Review: The Darkness

by jeff mckibben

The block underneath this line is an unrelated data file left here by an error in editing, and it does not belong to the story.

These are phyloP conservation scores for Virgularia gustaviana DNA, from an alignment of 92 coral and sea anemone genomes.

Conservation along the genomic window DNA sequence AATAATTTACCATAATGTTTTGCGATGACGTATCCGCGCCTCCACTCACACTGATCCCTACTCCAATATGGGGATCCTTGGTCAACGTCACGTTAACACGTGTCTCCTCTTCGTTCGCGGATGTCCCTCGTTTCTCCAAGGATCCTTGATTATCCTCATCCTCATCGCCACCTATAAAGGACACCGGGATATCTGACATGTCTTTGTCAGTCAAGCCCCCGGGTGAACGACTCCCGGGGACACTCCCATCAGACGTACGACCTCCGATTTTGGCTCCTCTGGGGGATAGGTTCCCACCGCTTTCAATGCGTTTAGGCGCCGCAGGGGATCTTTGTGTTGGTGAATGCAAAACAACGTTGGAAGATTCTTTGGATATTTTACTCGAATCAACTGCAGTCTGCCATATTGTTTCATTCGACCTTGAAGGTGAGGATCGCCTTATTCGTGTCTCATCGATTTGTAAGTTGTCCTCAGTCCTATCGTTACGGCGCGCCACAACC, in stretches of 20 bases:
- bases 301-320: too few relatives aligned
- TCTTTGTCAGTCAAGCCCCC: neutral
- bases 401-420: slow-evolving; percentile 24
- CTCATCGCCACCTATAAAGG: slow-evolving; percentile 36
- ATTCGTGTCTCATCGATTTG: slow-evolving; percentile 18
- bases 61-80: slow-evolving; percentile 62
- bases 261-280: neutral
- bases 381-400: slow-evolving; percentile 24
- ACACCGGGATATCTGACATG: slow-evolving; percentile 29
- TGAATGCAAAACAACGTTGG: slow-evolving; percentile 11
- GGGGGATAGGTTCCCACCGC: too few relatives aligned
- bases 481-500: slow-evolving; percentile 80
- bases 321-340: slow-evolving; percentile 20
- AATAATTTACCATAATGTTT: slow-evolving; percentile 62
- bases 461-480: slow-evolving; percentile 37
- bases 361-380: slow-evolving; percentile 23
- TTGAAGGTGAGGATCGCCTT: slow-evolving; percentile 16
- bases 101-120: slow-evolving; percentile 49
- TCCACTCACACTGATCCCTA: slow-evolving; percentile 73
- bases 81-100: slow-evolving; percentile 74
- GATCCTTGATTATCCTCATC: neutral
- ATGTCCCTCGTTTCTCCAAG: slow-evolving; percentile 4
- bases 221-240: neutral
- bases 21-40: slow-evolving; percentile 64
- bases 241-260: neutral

My first exposure to The Darkness was over the holidays on the ride back from the bars after a long alcohol soaked night that ended with my playing air guitar in my parent’s snow-covered Michigan driveway at four in the morning to a song that I’d never before heard (and subsequently waking up my entire family with all the “Fuck Yeah!’s” from my friends as they dropped me off): this is exactly the appeal of The Darkness; they evoke a heavy 80’s hair-metal rock sound that will illicit the infantile behavior of that era. The Darkness straddle a dangerous line as musicians: pretension vs. musical merit. Upon first listen (sober or otherwise), The Darkness are fucking hilarious. But their music isn’t dripping with self-indulged comedy like geek-rockers Bare Naked Ladies and They Might Be Giants (different sounds, of course, but they all are comical for comedy’s sake). So then, does The Darkness take themselves seriously? One could look at their image – that of leopard print chest-less leotards, big hair, and other such inanities of Poison, Motley Crue, et al. – and draw the conclusion that no, they don’t, surely not. The Darkness are, in fact, sonically proficient, and if you cut through that 80’s image and get to the heart of The Darkness sound, you’ll clearly see not only are they, A: marketing geniuses but, B: excellent musicians. But then you’ll listen to the absurd lyrics, or simply look at the absurd names of their tracks, with such titles as “Get Your Hands Off Of My Woman” or “Love On The Rocks With No Ice,” and you’ll find yourself thinking that this could be the dumbest shit you’ve ever heard. And perhaps it is. The Darkness acknowledge that they maybe surface rock, but they do so with such a genuine charm that strips away all the pretense generally found in pop/rock. However their sound is problematic, it may be generational because it evokes the nostalgia of the 80’s and as such it’s perhaps short-sidely charismatic for only those that can recall the greatness of the what-the-fuck-were-we-thinking stylings of 80’s rock. But The Darkness does indeed rock. Listen to them again, please, for your sake, regardless of your opinion of 80’s hair-metal. They rock in all the false ways that rock music should and does rock, only The Darkness succeed in a fashion that is blistering with magnetism and simplistic appeal, bereft of idyllic rock fortune and glory but base with the falsetto of idyll rock. Though The Darkness may be overly criticized for their silliness, it’s used to promote the lost pageantry of Big Guitar rock antics. The Darkness’ appeal is more than merely entertainment value, if it were only entertainment we’d quickly get bored and concluded that this is, indeed, the dumbest shit we’ve ever heard. Music is meant to mean something more, to make some connection. And The Darkness succeeds in making that connection, which must mean there is some hidden emotion inside or underneath their absurd image, those ridiculous lyrics. But perhaps the great appeal behind The Darkness is that they successfully mix a mockery of, rather than homage to, 80’s sound with the sincerity of musical craft – combing comedy with pretentiousness, once thought to be mutually exclusive.